Vol.VI No.III Pg.3
May 1969

The Greatest Tragedy

Robert F. Turner

Some tragedies surpass others. The death of an only son is a tragedy of tragedies, yet it is not the greatest tragedy. I remember sitting with parents whose son shipwrecked his faith and became an atheist. In tears his mother said, I could have buried him easier. I did not doubt it. I could have found more words of comfort at a grave than in such circumstances.

Look at the greater tragedy — the lost soul. There is nothing but a certain fearful looking for of judgement and fiery indignation, which shall devour the adversaries. (Heb. 10:27) It means to be banished from Gods presence (2 Thes. 1:7) to a demons hell. Mans most terrible experience describes the anguish. Not one pleasant thing is found there — not even a drop of water for a parched tongue. The degraded and outcasts, the heartless and oppressors, the arrogant and hypocrites are its inhabitants. And there is no escape — no end — no relief. Such thoughts stagger the imagination, but a lost man is NOT the greatest tragedy!

The greatest tragedy is to be lost and content. A man who knows he is lost and is disturbed over his prospects will not stay lost. Jesus died for him. Teach him the truth and such a man will obey. Angels and men will rejoice. It is far different with the lost man who is satisfied.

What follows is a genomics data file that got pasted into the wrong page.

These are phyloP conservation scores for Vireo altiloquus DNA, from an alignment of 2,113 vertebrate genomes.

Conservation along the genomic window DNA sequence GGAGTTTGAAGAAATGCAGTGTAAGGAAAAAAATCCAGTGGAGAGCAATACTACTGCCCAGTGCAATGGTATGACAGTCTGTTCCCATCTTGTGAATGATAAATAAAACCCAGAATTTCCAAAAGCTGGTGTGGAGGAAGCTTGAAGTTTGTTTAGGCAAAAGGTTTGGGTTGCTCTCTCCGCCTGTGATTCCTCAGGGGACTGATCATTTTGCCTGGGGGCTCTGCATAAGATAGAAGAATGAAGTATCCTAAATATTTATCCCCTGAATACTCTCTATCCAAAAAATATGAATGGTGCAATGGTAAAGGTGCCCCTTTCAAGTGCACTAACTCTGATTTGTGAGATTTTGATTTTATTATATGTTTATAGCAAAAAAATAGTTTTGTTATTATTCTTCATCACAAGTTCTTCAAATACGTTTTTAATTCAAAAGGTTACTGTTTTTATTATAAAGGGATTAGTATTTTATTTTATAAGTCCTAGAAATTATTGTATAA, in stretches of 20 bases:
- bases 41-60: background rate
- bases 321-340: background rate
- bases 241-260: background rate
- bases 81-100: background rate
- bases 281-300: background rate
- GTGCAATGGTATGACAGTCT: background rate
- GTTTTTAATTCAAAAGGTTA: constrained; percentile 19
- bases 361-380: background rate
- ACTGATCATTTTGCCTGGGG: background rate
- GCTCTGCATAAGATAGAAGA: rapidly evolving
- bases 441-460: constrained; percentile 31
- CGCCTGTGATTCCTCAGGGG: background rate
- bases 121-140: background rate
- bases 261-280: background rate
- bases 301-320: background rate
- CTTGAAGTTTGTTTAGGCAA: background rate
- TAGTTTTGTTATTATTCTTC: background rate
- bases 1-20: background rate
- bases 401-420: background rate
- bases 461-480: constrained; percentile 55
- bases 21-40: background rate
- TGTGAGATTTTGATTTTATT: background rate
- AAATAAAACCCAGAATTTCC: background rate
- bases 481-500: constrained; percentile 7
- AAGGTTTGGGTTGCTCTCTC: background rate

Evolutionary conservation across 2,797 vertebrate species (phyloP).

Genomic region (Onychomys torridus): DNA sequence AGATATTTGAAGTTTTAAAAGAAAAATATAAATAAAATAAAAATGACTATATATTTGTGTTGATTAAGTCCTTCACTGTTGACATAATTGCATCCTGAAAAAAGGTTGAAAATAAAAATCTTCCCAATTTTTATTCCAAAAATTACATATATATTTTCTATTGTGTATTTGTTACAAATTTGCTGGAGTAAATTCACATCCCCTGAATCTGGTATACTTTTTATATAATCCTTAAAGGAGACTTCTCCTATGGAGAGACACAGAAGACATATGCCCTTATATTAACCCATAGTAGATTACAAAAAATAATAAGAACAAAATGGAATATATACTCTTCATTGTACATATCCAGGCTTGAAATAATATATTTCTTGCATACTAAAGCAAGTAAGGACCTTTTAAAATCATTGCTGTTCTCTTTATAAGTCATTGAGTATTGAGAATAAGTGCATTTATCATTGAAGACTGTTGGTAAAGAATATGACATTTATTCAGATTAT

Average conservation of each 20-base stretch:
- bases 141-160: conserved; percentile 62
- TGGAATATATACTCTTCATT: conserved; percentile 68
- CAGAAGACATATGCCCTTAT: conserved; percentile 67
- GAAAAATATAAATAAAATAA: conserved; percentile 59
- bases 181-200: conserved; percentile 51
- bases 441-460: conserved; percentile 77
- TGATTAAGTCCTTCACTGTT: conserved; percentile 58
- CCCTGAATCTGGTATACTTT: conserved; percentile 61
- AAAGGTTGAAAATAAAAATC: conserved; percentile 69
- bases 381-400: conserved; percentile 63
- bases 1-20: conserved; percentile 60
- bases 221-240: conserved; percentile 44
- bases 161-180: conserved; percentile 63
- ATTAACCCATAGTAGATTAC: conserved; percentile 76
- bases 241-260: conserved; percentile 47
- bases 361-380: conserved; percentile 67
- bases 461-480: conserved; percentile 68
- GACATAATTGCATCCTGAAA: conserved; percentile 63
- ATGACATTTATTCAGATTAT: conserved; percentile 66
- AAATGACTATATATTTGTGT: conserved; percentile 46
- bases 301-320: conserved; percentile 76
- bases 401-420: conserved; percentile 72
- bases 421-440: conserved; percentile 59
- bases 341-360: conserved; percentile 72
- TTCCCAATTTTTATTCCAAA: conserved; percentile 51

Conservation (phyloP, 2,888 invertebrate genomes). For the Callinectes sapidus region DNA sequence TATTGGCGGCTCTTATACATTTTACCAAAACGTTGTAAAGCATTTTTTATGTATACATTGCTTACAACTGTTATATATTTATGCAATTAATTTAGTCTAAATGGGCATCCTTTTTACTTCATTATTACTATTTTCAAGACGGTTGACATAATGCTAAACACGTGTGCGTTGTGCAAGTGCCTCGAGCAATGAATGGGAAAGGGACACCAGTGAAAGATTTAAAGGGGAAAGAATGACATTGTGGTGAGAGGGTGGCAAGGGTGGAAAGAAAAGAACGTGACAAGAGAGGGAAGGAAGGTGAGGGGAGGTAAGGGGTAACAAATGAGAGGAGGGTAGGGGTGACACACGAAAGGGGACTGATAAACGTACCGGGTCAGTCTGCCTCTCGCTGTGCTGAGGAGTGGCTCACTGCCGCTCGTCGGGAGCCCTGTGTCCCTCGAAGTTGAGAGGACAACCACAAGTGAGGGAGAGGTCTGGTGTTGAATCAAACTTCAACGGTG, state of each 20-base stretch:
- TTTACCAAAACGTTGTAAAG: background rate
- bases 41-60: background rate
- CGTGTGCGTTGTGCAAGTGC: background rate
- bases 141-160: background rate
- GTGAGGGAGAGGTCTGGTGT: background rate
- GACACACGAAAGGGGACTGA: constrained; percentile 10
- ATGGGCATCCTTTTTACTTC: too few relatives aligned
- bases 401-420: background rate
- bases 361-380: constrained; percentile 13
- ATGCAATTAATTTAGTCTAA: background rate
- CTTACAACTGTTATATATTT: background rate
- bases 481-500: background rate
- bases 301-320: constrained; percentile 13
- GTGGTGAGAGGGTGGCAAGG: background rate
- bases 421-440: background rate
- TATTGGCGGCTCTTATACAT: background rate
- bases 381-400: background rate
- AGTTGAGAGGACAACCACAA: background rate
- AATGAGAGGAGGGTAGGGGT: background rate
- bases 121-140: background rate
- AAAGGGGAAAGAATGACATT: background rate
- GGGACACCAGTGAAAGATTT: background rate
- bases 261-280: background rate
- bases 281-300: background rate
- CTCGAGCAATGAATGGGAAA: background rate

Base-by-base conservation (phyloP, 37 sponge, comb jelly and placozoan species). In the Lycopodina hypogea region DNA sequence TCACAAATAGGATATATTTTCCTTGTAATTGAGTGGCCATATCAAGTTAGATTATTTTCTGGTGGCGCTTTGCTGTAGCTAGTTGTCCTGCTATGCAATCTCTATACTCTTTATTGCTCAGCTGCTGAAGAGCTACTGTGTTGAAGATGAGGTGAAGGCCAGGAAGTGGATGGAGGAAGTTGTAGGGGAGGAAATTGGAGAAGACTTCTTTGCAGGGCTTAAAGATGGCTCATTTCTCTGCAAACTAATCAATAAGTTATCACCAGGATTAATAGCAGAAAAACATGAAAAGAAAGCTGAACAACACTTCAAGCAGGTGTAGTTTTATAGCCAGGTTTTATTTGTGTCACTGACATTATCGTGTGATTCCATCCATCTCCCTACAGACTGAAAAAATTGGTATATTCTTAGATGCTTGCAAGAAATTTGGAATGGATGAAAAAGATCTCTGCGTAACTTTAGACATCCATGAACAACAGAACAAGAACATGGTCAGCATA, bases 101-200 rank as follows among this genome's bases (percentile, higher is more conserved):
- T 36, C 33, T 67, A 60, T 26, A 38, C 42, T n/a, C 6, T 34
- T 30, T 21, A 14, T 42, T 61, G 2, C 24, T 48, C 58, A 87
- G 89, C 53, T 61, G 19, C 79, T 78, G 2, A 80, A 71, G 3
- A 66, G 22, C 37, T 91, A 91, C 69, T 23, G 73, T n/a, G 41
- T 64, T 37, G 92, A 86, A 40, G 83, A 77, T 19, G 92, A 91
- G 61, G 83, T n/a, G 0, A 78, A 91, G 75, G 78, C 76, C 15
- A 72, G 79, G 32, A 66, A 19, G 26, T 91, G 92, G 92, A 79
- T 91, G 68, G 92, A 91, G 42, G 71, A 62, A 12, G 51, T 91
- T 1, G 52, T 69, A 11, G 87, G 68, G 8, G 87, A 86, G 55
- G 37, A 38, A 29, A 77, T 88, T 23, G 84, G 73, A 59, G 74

There is a way that seemeth right unto a man, but the end thereof are the ways of death. (Prov.16:25)A man feels he is right — is satisfied with his religion — as he contentedly walks to his own destruction.

For they have healed the hurt of the daughter of my people slightly, saying, Peace. peace: when there is no peace. (Jer. 8:11) It is healing like giving a diseased man some tranquilizers and telling him he is fine. He needs to know his condition so he can seek help.

Some brethren cant understand our concern for them, — after all, they are not worried. Come back we cry. but he echoes Judahs words, Wherein shall we return? (Mal. 3: 7) Preacher, what are you talking about? Return? We havent been anywhere. He is perfectly satisfied to he half-hearted though it nauseates the Lord. (Rev. 3:15—) View the greatest tragedy — lost and content.

Others know the truth, know their life is wicked, know the blessings of faithfulness and the wages of sin. What can you say? He knows your pleas before you say them; he has voiced them himself in times past. He tasted the good things and deliberately embraces the world. It is impossible to renew him to repentance (Heb. 6:l) — the greatest tragedy.

I reason with my religious neighbors; they are insulted. You think I am lost. No matter what I think, are you lost? Religious folk can be lost and feel safe (Mt. 7:21—). You may be an admirable person — even a zealous church worker, and yet be lost. Such commendable traits make the tragedy of your being lost the more lamentable. What a shame you should be content to be less than a Christian — that is the greatest tragedy. Joe Fitch